12.05.2008

What Went Wrong With Boeing’s Dreamliner

One of the features of a lean supply chain is the close working relationship between different companies in the chain – a relationship that should be a trusting partnership.


In this kind of relationship, the partners provide each other with honest and timely communication. They understand each others’ capabilities, they set reasonable if ambitious goals, and they help each other where appropriate.


This relationship also requires a manufacturer to oversee its suppliers with utter diligence and constant awareness of what is happening.


According to its chief competitor, Boeing – a company with enough experience in lean initiatives to know better – apparently failed to establish these kinds of relationships with its supply chain partners on the problem-plagued Dreamliner program.


In an exclusive report on his blog, FlightBlogger, Jon Ostrower describes a competitive intelligence report prepared by Airbus on Boeing’s Dreamliner program. (Kudos to Jon for an excellent piece of reporting.)


Ostrower notes that the Airbus report contains copies of slides labeled BOEING PROPRIETARY, “raising questions about the methods and sources the European consortium utilizes to collect its data,” he comments. That is a serious issue, but one I won’t be discussing here.


While there have been many reports of Dreamliner’s problems and delays, the Airbus analysis – and Ostrower’s reporting of it – provide more detail and bring into sharp focus some of the things that went wrong. Ostrower writes:


Airbus believes Boeing's early production issues fundamentally originated in a lack of oversight on both design and assembly integration for the high level of outsourcing.

All of this was further exacerbated, according to Airbus, by "low-wage, trained-on-the-job workers that had no previous aerospace experience" working at supplier partners. Airbus believes "inadequate supplier capability in design," contributed further, citing as an example that "Vought had no engineering department when selected" by Boeing.

Combined with an "insufficient supply of frame, clips brackets and floor beams" the result was a "loss of configuration" control stemming from production records on "deferred work that were found to be incomplete or lost in transfer." In addition, parts that did arrive complete to final assembly were "found to be completed incorrectly" requiring additional rework in Everett.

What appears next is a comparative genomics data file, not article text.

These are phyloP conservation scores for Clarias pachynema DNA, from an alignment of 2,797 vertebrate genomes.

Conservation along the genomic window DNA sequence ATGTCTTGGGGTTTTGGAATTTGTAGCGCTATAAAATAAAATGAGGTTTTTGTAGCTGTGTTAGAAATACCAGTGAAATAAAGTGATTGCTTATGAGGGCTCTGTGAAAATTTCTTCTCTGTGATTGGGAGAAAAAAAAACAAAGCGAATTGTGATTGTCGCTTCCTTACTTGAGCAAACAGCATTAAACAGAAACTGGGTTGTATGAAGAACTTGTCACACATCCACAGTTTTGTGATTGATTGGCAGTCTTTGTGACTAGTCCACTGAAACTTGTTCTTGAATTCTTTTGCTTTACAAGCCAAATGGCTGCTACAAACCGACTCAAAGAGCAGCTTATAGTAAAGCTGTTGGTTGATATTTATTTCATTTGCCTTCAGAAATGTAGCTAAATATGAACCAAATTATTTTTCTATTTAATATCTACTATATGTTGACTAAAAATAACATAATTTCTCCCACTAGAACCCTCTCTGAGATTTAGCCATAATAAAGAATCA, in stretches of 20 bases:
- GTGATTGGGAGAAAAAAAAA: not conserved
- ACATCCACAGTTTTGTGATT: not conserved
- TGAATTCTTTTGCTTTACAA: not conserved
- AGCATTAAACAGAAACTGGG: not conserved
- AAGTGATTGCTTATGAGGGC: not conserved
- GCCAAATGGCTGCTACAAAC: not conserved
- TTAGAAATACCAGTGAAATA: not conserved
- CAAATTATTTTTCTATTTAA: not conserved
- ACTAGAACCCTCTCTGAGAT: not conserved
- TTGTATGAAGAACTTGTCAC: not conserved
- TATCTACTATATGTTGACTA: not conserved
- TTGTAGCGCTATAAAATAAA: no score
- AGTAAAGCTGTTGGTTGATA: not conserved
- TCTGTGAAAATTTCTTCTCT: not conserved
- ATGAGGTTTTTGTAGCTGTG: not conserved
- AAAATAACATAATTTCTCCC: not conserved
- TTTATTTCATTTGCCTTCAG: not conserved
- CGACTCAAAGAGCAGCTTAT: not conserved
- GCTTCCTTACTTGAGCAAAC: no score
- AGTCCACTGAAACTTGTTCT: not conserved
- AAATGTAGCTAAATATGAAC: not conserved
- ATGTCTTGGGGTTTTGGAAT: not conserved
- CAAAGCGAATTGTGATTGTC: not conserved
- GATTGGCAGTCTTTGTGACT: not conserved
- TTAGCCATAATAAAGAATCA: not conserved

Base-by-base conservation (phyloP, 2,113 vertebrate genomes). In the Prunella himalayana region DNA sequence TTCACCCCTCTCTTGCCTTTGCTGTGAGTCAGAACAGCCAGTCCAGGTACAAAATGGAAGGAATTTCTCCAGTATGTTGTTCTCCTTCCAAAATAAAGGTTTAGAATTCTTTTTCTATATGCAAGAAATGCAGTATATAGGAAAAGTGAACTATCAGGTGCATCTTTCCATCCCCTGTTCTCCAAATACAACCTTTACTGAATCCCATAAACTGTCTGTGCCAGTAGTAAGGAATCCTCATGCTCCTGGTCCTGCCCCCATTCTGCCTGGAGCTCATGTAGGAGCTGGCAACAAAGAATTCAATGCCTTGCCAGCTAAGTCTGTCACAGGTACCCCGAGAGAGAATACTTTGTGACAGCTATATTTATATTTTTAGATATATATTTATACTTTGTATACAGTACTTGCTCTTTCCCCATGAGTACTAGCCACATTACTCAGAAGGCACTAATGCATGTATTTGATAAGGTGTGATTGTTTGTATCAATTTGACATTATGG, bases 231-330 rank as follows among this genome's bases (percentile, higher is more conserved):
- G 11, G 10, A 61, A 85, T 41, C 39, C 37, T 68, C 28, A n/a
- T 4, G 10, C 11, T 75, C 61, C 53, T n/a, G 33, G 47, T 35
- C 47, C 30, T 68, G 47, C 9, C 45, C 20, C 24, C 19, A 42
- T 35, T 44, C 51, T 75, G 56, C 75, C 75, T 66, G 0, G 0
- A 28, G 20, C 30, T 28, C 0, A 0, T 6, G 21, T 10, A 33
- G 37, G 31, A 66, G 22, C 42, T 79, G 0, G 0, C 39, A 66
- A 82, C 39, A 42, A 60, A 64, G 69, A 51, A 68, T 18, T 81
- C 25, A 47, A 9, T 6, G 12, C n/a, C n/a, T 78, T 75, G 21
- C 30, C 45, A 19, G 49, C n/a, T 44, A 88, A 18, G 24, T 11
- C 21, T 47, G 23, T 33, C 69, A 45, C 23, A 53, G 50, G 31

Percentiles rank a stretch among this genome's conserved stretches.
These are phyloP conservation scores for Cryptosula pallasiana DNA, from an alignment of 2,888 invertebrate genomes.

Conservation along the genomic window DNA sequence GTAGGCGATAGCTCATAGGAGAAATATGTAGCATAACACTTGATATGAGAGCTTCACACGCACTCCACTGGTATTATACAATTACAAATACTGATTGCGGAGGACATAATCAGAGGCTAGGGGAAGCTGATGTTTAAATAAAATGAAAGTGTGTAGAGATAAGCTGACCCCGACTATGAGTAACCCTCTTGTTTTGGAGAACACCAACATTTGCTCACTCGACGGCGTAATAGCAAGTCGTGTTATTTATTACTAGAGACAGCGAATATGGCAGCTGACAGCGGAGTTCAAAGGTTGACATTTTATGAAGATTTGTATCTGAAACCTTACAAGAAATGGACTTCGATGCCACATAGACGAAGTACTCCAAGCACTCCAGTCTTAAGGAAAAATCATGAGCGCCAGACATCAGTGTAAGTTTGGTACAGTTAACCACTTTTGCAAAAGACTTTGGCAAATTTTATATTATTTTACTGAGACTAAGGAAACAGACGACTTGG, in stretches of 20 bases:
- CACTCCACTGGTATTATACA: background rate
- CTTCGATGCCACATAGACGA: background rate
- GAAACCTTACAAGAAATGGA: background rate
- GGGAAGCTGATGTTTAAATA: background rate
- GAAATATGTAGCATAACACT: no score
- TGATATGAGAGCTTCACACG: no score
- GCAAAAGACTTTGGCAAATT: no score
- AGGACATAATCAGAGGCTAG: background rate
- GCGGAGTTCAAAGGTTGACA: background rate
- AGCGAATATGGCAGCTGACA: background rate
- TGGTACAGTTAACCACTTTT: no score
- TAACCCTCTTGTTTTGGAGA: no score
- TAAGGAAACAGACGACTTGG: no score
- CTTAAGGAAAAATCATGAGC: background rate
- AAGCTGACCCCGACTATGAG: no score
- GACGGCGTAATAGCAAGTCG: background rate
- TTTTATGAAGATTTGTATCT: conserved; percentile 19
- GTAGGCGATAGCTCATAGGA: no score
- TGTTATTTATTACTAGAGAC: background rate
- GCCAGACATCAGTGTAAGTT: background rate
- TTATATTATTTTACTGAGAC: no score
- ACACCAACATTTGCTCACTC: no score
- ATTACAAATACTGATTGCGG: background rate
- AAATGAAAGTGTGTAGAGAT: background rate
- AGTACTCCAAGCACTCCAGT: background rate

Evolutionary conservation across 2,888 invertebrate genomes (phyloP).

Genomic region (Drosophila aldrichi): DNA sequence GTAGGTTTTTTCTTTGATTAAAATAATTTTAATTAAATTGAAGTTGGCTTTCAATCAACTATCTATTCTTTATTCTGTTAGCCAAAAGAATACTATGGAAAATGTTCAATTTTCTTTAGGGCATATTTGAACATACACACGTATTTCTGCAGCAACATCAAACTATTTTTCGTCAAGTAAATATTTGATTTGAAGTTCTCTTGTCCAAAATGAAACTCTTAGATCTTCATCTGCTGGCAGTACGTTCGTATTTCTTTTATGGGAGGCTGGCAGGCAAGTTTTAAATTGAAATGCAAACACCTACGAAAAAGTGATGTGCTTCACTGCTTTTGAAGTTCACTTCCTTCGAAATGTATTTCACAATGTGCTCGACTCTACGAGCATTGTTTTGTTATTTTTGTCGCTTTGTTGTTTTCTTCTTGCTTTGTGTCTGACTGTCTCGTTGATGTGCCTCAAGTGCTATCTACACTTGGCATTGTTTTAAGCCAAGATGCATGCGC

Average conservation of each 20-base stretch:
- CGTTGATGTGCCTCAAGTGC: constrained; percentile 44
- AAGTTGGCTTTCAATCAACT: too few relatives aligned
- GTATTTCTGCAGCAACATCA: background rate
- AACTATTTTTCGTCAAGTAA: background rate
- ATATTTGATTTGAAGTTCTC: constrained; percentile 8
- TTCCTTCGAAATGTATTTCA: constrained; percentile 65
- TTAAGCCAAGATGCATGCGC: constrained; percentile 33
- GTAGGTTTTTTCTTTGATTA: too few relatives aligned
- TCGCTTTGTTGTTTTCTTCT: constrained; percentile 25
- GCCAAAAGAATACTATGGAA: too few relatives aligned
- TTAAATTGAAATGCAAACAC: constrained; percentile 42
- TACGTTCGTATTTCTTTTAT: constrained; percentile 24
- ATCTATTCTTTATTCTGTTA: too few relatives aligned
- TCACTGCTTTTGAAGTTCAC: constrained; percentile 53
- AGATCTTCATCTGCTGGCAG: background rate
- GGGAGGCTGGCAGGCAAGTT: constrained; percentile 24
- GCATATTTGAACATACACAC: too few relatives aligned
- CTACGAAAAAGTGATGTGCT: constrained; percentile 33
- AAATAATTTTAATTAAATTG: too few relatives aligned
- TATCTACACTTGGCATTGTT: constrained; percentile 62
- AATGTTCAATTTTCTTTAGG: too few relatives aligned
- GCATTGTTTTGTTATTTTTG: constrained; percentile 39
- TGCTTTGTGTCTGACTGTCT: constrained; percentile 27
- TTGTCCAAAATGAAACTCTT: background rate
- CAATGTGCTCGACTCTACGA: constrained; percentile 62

In addition, Airbus cites a quality assurance cycle time that was not in line with the production rate demand, as well as a "lack of qualified non-destructive inspection/quality assurance personnel (NDI/QA) and equipment at Tier-2 and -3 suppliers."


Some bloggers and analysts raised questions from the outset about Boeing’s decision to outsource so much of the work on the Dreamliner, often to companies located far away.

This may be oversimplifying, but it appears that Boeing simply lost control of the Dreamliner production – or perhaps never had it in the first place.


It’s a sad story. We can only hope it teaches lessons – not just to Boeing, but to other companies as well – for the future.

3 comments:

Anonymous said...

The writer says that it is a sad story that Boeing may lost control or never had proper control of its production. To me it is catastroph ic if that is what happened because with the Chinese now having built and flown and sold a lot of its new commercial airline with only an 8 month delay Boeing may be struggling in the near futurer to match the Chinese prodution and price in this industry because the Chinese and Japanese have proved time and again how efficient and how good the quality of their products are. I think the saga with the 787 has been disastrous on Boeings reputation and the plane would most probably have been flying now if it had been produced in the USA.

Anonymous said...

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